With regards to the escaping guy who came into your house and punched your wife, you would never tell the authorities that you chasing him down so you could kill him. People should say they were in the process of trying to apprehend a fleeing violent felon (conspiracy to commit a crime, burglary and assault if not assault with a deadly weapon or force). They were afraid he might come back and hurt him or his wife since his capacity for violence has already been established.

Furthermore, one could always claim repressed memories of childhood abuse triggered the fear and anger which led to the chase and unintentional death.

Everyone's always searching for how aikido applies to their life. There are many ways to evade and deflect, whether it be an incoming strike or responsibility.

Quote:
Dunno why, but if you use a martial art to hurt someone, even if he deserved it, looks negative to many people of the general audience.
"Cobrakai" and "Niko" effect maybe?


Someone I know was playing pick up basketball. After he realized emtions were running high, he started to walk away. The aggressor threw a basketball at him and hit him on the back of the head. The victim turned around to see the aggressor charging him. The victim ducked (sudori) and the aggressor started falling over. The victim stood up and catapulted the aggressor over. Since the aggressor didn't tuck his shoulder, he landed on his face and skidded forward. The aggressor was taken away on an ambulance in a neck brace. The victim was questioned by the police. Several witness said all he did was, "he ducked."

He was skillful enough to execute a technique but make it look like an accident...

YoungIn
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Old 09-16-2004, 02:03 PM   #24
Michael Hackett
Dojo: Kenshinkan Dojo (Aikido of North County) Vista, CA
Location: Oceanside, California
Join Date: Oct 2000
Posts: 1,122
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Re: Aikido And The Law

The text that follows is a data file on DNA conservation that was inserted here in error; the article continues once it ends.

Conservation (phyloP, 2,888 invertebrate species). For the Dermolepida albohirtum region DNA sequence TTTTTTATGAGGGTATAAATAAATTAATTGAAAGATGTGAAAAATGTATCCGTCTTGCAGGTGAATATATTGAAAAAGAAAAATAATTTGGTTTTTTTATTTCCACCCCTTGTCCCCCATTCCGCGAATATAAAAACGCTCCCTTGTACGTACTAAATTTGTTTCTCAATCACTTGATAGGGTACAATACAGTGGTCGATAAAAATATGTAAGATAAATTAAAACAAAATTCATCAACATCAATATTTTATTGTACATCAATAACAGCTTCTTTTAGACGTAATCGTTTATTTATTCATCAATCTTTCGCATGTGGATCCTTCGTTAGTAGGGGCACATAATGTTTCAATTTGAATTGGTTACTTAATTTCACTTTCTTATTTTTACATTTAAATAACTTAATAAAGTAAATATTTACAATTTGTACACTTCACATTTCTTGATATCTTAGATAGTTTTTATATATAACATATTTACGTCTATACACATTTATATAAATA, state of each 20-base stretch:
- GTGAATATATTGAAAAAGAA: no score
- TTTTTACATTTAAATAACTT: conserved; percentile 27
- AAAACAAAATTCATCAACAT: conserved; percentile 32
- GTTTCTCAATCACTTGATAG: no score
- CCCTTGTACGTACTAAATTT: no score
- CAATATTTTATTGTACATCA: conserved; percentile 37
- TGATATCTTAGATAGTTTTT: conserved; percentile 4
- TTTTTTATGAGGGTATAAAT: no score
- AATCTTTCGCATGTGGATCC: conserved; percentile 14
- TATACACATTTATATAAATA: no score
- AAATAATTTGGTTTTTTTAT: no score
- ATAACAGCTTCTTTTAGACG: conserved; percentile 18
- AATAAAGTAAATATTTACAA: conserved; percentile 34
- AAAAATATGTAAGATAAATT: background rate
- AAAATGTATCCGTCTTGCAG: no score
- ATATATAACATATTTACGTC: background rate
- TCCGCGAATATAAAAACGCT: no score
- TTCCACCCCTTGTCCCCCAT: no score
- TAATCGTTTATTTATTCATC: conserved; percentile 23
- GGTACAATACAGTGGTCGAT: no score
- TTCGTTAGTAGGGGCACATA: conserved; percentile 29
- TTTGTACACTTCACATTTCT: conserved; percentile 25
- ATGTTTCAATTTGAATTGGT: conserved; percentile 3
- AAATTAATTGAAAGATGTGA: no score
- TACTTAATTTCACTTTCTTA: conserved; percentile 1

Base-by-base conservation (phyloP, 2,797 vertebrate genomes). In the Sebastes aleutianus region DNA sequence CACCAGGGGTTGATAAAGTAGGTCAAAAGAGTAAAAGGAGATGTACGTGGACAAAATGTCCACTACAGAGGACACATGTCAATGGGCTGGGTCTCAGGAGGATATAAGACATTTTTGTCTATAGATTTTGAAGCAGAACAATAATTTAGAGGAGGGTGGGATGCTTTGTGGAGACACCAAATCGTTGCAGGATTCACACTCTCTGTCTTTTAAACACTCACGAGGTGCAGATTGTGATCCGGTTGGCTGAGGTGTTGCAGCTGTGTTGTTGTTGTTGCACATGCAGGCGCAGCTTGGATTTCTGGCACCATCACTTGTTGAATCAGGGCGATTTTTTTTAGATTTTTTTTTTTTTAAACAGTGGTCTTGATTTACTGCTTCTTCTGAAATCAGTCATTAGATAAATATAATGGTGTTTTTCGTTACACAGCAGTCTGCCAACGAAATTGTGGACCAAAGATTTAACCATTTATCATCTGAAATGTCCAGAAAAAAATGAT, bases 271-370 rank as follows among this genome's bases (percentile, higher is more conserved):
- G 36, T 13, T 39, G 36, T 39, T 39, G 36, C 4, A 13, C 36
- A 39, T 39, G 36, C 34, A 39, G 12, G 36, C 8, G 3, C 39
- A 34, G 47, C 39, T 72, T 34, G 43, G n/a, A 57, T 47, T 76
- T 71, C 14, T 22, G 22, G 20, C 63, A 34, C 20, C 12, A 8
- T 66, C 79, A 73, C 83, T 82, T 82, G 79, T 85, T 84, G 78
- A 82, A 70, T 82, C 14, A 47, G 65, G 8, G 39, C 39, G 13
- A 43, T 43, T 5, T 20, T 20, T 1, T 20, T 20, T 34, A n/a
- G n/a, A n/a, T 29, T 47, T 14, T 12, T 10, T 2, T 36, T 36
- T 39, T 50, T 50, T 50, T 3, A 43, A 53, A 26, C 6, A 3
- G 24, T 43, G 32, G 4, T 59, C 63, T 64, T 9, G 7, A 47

Bodhi describes the law of Oregon as being pretty similar to most western states anyway. Where it starts to get grey is in the area of matching force and reasonable. It isn't as cut and dried as an assailant only using bare hands locking the victim into only a bare-handed defense. Obviously it depends on your state and her laws, but if the situation is such that you must escalate to save yourself, you are permitted to do so. Being assaulted by someone who is '"cranked" out of his head and outweighs you by 100 pounds doesn't mean that you must absolutely respond barehanded. Multiple bare-handed assailants, or assailants doing a home invasion robbery don't get the advantage of a bare hand response. You may use whatever force is necessary to protect yourself. The rub is in the word necessary.

One of the best places to find out what your own statutes really mean is in the jury instructions that every judge has on the bench. They are published by the judicial council of each U.S. state and interpret the law as it is written for jurors. Almost every variation of the theme can be found in the jury instructions and may provide you with the guidance you need.

If you are truly worried about legal problems, check out what your laws actually say. You can find out the information you need on the 'net and then you won't have to rely on urban myths.

Michael
"Leave the gun. Bring the cannoli."
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Old 09-16-2004, 06:07 PM   #25
disabledaccount
Join Date: Mar 2004
Posts: 50
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Re: Aikido And The Law

Yeah, I agree with you Michael. Of course you can escalate the level of force if it's necessary to defend yourself as you pointed out in your examples. The fact is that even if you use minimal force, you can still be aressted and/or forced to defend yourself in court. All that's required is that a peace officer has doubts as the legality, or the truthfulness of the involved party's versions of what actually happend.

In my opinion, the smart thing to do is to defend yourself to the best of your ability from the immeadeate threat on the street. Worry about legalities once you are no longer in danger. If you kept a cool head and treated the situation reasonably, you probably responded appropriately. If you made a mistake, at least you're still alive.